Tax systems that heavily tax the rich are asking for trouble — or so the politicians who cater to the 1 percent incessantly argue. The higher the tax rate on high incomes, their argument goes, the greater the incentive the rich have to waste time and energy figuring out ways to pay less.

In 2001 and again in 2003, this convenient excuse helped the Bush White House chop away at the taxes the IRS expects rich people to pay. The government trimmed the tax rate on top tax-bracket income from 39.6 to 35 percent and slashed the rates on capital gains and dividends to 15 percent from 20 and 39.6 percent, respectively.


According to rich-people-friendly right-wing rhetoric, these cuts should have boosted tax compliance.

Instead, tax evasion actually increased, rising to $385 billion in 2006 from $290 billion five years earlier, according to a new IRS study.

Need some context for all these billions? The 2006 federal budget deficit clocked in at $248 billion. Without tax evasion, Washington would have had a hefty surplus that year.

Who’s doing all this tax cheating? Not average Americans.

Average Americans get most of their income from wages and salaries. Almost all of this income faces paycheck withholding. The result: Only 1 percent of the taxes due on wages and salary, the new IRS study reports, goes uncollected.

Rich Americans, by contrast, collect huge chunks of their annual income from capital gains, business ownership, and other sources of income that face neither rigorous reporting requirements nor withholding.

Tax evasion for the income category that includes capital gains and private equity partnerships, the IRS calculates, ran at an 11-percent rate in 2006, ten times the evasion rate for wages and salaries.

The new IRS report doesn’t break down the new tax evasion data by taxpayer income class. But five years ago, the last time the IRS released a major tax evasion analysis, two analysts — IRS economist Andrew Johns and the University of Michigan’s Joel Slemrod — went through the raw IRS data and did just that.

Americans who make between $500,000 and $1 million a year, the pair found, underreport their incomes by a whopping 21 percent, triple the 7-percent “misreport” rate of taxpayers making between $30,000 and $50,000, and more than 2.5 times the 8-percent cheating rate by taxpayers making $50,000 to $100,000.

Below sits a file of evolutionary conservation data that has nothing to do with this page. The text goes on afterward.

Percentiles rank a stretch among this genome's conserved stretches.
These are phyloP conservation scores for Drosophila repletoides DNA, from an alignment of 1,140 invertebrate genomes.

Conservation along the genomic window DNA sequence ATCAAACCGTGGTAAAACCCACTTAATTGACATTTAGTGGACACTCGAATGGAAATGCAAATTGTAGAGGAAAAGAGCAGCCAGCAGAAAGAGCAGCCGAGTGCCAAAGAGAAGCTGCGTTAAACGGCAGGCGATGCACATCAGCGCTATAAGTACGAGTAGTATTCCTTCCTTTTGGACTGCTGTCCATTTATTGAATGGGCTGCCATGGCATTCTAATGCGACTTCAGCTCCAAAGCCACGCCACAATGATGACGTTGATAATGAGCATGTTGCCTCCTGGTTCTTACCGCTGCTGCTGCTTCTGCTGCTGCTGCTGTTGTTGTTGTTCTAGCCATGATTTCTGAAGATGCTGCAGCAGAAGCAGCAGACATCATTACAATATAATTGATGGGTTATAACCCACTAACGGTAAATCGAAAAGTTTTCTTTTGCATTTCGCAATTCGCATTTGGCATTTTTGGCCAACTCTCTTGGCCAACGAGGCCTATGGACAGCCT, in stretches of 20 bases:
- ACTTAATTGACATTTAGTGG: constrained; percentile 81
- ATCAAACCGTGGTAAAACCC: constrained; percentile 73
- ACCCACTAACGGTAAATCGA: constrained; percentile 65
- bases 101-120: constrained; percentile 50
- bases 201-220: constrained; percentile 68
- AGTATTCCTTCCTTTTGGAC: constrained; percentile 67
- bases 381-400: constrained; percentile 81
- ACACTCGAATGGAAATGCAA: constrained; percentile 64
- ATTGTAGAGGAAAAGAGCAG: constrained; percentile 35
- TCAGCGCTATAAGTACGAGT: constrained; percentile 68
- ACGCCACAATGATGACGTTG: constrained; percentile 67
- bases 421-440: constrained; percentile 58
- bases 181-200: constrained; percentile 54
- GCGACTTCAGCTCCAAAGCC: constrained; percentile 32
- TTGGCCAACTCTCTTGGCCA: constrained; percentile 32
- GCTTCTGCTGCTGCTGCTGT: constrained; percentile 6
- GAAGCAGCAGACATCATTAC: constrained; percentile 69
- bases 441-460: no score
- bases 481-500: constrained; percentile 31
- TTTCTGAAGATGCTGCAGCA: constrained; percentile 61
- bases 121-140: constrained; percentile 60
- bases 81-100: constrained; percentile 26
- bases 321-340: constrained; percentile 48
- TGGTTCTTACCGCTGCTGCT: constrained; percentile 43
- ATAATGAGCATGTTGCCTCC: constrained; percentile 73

The new IRS tax evasion numbers cover the 2006 federal fiscal year. Has the tax evasion story improved since then? Some signs certainly do seem positive.

Earlier this month, the IRS announced that audit rates on tax returns reporting over $1 million a year in income have doubled over recent years. In 2011, 12 percent of millionaires faced audits, up from only 6 percent in 2009.

And the IRS is toughening up elsewhere as well. The agency has created a “Global High Wealth” unit, an initiative designed “to better cope with the growing complexity of income and assets of the high-income, high-wealth population.”

IRS investigators are also going to court against Swiss and other foreign banks that have helped wealthy Americans hide their assets.

But this momentum may be difficult to sustain. Budget cuts have undermined the IRS enforcement capacity. The agency’s $11.8-billion budget for 2012 stands $300 million below last year’s budget — and $1.5 billion under what the Obama White House requested.

The IRS this year, enforcement chief Steven Miller acknowledges, will have about 3,000 fewer enforcement staff on the job than in 2010. The “imbalance” between the agency’s workload and resources, IRS national taxpayer advocate Nina Olson recently told Congress, “is becoming unmanageable.”

More budget resources would certainly help turn that situation around. Every $1 added to the IRS for enforcement, the data shows, yields over $4 in revenue.

Sam Pizzigati edits Too Much, the weekly Institute for Policy Studies newsletter on excess and inequality.Visit for a longer version of this essay
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